Chadwell Heath is an area in East London, England. It is split between the London Borough of Barking and Dagenham and the London Borough of Redbridge, around 2 miles (3.2 km) west of Romford and 4 miles (6.4 km) east of Ilford, and 12 miles (19 km) north-east of Charing Cross.

Chadwell Heath
Chadwell Heath is located in Greater London
Chadwell Heath
Chadwell Heath
Location within Greater London
Population24,278 (ward, 2011)[1]
OS grid referenceTQ485885
• Charing Cross12 mi (19 km) SW
London borough
Ceremonial countyGreater London
Sovereign stateUnited Kingdom
Post townROMFORD
Postcode districtRM6
Postcode districtRM8
Dialling code020
UK Parliament
London Assembly
List of places
51°34′33″N 0°08′38″E / 51.5757°N 0.144°E / 51.5757; 0.144

Toponymy edit

The name 'Chadwell' was first recorded in 1254 as Chaudewell and means 'the cold spring'.[2] The name was first applied to a settlement on the Barking (later Ilford) side of the ancient boundary between Dagenham and Barking and it was also known as Chadwell Street,[3] 'Street' having the older meaning of a hamlet.[2] In the 17th century the Blackheath Common in Dagenham parish was renamed Chadwell Heath.[3] As the settlements merged the Chadwell Street name was lost in favour of Chadwell Heath.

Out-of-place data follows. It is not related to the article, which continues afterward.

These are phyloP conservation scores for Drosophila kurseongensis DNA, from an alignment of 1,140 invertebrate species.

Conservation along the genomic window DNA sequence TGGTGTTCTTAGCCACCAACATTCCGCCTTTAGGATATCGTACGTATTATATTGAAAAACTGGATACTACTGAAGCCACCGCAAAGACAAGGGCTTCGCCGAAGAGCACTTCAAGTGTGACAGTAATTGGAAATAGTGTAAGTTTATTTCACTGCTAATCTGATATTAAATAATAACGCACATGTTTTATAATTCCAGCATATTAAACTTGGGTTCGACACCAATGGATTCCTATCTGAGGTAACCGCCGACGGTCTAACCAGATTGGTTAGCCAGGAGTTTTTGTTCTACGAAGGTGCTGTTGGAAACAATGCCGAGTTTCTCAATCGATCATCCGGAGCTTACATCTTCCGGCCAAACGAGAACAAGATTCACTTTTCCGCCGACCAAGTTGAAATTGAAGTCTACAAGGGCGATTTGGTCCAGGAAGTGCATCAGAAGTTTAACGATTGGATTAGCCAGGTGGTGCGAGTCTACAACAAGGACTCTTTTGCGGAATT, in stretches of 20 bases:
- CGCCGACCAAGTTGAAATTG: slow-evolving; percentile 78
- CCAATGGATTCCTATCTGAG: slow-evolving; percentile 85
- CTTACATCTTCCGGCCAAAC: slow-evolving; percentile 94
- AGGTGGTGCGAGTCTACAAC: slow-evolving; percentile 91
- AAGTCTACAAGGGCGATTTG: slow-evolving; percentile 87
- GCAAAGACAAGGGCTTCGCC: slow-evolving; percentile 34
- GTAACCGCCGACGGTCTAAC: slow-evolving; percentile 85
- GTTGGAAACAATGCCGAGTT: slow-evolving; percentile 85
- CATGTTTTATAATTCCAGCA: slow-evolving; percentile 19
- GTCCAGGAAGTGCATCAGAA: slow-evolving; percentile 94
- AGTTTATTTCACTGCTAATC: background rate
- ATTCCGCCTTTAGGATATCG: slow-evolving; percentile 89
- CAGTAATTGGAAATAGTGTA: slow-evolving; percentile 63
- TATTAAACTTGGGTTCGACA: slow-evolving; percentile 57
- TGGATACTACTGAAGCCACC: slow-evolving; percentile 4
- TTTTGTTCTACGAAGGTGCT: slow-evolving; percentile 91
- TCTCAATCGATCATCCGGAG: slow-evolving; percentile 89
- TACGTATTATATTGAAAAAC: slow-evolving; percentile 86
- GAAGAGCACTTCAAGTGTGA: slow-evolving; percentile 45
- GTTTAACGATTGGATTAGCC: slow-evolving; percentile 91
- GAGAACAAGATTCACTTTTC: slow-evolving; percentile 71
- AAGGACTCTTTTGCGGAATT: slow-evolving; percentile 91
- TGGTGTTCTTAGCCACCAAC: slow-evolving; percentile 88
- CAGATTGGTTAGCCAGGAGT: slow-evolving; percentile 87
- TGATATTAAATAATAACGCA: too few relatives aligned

Economic Development edit

The railway was constructed through the area from Romford and Ilford and in 1864 Chadwell Heath Railway Station was opened.[3] It was the end of the line for both the London tram system and later the electric trolley bus service from Aldgate. The trolley buses turned around at Station Road and Wangey Road.

Old Local Government edit

A map showing the wards of Barking Civil Parish as they appeared in 1871.

Chadwell Heath formed a hamlet in the ancient parish of Dagenham, Essex.[3] As Chadwell Heath grew it absorbed the neighbouring hamlet of Chadwell Street in the Chadwell region of the parish of Barking.[4] The Barking section of Chadwell Heath became part of the new parish of Ilford in 1888. This became Ilford Urban District in 1894. The Dagenham section became part of Romford Rural District in 1894. The parish was removed from the rural district and became Dagenham Urban District in 1926. During the 1920s and 1930s the local government arrangements of the area came under review and various proposals would have merged the two sections of Chadwell Heath into a single district, however this was not acted upon.[5]